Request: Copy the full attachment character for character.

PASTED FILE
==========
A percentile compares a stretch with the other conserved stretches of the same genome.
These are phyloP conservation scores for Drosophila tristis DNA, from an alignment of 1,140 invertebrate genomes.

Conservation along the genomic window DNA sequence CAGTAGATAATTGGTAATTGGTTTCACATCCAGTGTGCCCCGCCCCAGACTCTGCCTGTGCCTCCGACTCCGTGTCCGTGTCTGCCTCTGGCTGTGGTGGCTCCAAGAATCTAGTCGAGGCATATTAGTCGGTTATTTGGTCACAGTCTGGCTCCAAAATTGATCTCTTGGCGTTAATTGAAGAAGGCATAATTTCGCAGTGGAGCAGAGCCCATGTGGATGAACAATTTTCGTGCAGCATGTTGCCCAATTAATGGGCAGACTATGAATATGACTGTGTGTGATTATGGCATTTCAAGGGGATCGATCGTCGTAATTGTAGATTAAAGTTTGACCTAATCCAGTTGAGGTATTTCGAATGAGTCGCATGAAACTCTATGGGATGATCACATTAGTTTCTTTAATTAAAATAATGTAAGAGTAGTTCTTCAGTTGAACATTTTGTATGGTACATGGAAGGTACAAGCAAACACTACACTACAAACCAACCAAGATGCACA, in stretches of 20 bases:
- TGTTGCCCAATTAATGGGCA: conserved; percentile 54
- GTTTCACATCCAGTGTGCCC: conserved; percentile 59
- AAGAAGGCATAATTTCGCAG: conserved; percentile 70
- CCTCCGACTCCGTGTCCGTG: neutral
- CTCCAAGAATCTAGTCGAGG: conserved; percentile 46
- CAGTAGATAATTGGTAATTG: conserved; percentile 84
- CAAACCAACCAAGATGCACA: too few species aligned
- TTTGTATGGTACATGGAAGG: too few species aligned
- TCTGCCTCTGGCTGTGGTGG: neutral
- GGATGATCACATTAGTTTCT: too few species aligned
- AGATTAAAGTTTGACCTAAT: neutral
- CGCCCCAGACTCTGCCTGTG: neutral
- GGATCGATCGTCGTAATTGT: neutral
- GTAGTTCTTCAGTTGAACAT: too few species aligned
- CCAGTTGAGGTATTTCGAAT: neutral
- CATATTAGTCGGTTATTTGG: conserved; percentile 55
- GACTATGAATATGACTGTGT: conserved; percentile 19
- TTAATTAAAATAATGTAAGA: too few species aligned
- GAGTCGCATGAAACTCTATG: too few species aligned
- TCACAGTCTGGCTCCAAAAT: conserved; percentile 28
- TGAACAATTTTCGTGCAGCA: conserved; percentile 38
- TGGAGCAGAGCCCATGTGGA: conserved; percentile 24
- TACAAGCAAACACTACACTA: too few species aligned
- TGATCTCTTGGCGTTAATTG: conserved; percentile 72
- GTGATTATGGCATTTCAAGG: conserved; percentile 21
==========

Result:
A percentile compares a stretch with the other conserved stretches of the same genome.
These are phyloP conservation scores for Drosophila tristis DNA, from an alignment of 1,140 invertebrate genomes.

Conservation along the genomic window DNA sequence CAGTAGATAATTGGTAATTGGTTTCACATCCAGTGTGCCCCGCCCCAGACTCTGCCTGTGCCTCCGACTCCGTGTCCGTGTCTGCCTCTGGCTGTGGTGGCTCCAAGAATCTAGTCGAGGCATATTAGTCGGTTATTTGGTCACAGTCTGGCTCCAAAATTGATCTCTTGGCGTTAATTGAAGAAGGCATAATTTCGCAGTGGAGCAGAGCCCATGTGGATGAACAATTTTCGTGCAGCATGTTGCCCAATTAATGGGCAGACTATGAATATGACTGTGTGTGATTATGGCATTTCAAGGGGATCGATCGTCGTAATTGTAGATTAAAGTTTGACCTAATCCAGTTGAGGTATTTCGAATGAGTCGCATGAAACTCTATGGGATGATCACATTAGTTTCTTTAATTAAAATAATGTAAGAGTAGTTCTTCAGTTGAACATTTTGTATGGTACATGGAAGGTACAAGCAAACACTACACTACAAACCAACCAAGATGCACA, in stretches of 20 bases:
- TGTTGCCCAATTAATGGGCA: conserved; percentile 54
- GTTTCACATCCAGTGTGCCC: conserved; percentile 59
- AAGAAGGCATAATTTCGCAG: conserved; percentile 70
- CCTCCGACTCCGTGTCCGTG: neutral
- CTCCAAGAATCTAGTCGAGG: conserved; percentile 46
- CAGTAGATAATTGGTAATTG: conserved; percentile 84
- CAAACCAACCAAGATGCACA: too few species aligned
- TTTGTATGGTACATGGAAGG: too few species aligned
- TCTGCCTCTGGCTGTGGTGG: neutral
- GGATGATCACATTAGTTTCT: too few species aligned
- AGATTAAAGTTTGACCTAAT: neutral
- CGCCCCAGACTCTGCCTGTG: neutral
- GGATCGATCGTCGTAATTGT: neutral
- GTAGTTCTTCAGTTGAACAT: too few species aligned
- CCAGTTGAGGTATTTCGAAT: neutral
- CATATTAGTCGGTTATTTGG: conserved; percentile 55
- GACTATGAATATGACTGTGT: conserved; percentile 19
- TTAATTAAAATAATGTAAGA: too few species aligned
- GAGTCGCATGAAACTCTATG: too few species aligned
- TCACAGTCTGGCTCCAAAAT: conserved; percentile 28
- TGAACAATTTTCGTGCAGCA: conserved; percentile 38
- TGGAGCAGAGCCCATGTGGA: conserved; percentile 24
- TACAAGCAAACACTACACTA: too few species aligned
- TGATCTCTTGGCGTTAATTG: conserved; percentile 72
- GTGATTATGGCATTTCAAGG: conserved; percentile 21